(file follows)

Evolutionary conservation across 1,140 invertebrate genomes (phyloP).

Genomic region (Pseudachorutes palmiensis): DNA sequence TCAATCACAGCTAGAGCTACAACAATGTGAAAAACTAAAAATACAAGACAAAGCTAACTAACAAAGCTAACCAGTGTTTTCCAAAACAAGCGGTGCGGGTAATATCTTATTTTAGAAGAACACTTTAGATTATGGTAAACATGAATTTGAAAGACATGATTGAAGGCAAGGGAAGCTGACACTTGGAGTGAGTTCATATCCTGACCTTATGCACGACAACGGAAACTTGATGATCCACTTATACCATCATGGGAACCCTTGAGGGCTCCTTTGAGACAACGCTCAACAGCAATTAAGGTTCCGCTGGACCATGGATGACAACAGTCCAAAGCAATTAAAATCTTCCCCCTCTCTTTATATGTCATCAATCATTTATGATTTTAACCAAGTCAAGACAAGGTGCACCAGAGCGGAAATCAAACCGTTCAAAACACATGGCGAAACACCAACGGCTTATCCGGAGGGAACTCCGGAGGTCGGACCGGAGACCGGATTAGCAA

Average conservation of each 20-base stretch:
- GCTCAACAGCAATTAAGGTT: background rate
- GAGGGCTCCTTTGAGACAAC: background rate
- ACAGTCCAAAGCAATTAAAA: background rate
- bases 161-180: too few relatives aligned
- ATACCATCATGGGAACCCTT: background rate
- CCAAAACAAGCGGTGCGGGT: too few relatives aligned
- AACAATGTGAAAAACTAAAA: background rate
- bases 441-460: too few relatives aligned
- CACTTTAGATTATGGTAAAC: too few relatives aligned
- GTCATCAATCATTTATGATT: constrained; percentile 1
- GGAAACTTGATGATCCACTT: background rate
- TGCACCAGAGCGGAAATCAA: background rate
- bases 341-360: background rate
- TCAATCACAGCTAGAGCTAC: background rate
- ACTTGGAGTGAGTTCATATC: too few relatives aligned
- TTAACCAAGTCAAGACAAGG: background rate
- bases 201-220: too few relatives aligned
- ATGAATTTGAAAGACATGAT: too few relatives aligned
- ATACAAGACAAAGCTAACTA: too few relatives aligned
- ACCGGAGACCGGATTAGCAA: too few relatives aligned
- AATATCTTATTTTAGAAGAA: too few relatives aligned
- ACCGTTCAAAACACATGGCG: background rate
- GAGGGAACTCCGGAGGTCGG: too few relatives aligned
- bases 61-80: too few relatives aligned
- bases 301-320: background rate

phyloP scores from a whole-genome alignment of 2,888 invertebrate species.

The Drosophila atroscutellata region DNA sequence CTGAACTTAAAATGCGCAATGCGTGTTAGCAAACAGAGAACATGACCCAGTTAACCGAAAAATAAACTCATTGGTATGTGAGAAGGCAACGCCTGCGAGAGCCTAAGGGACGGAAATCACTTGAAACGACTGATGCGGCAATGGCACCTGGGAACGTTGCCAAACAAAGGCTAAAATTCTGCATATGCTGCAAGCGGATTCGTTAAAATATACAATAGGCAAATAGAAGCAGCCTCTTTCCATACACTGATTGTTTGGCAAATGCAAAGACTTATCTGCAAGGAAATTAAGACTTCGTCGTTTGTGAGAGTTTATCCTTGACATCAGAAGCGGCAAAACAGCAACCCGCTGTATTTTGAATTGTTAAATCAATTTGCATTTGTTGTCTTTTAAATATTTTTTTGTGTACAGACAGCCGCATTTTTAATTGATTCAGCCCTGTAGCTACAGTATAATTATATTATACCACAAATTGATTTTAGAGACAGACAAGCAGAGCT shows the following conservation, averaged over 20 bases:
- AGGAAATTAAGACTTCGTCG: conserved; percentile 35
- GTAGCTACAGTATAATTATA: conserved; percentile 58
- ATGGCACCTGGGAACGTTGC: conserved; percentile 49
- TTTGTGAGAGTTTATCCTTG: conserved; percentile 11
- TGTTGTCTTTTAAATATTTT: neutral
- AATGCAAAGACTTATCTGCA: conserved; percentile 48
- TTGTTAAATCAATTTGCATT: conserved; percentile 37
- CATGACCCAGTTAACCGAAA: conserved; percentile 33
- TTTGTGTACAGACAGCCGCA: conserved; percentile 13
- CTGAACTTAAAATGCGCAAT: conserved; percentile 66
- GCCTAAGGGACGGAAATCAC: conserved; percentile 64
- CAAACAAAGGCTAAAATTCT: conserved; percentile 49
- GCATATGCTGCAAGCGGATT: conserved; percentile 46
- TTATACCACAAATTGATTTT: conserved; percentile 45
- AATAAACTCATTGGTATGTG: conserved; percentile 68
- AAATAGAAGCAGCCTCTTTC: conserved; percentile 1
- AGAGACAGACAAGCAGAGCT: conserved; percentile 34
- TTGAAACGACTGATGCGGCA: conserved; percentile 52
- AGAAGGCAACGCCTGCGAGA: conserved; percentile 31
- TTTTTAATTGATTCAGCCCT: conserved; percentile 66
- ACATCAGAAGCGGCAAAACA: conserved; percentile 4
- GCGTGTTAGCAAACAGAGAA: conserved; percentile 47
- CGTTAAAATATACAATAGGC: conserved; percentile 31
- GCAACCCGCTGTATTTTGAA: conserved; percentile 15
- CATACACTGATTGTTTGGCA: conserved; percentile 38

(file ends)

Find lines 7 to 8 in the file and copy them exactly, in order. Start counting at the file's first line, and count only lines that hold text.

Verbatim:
- bases 161-180: too few relatives aligned
- ATACCATCATGGGAACCCTT: background rate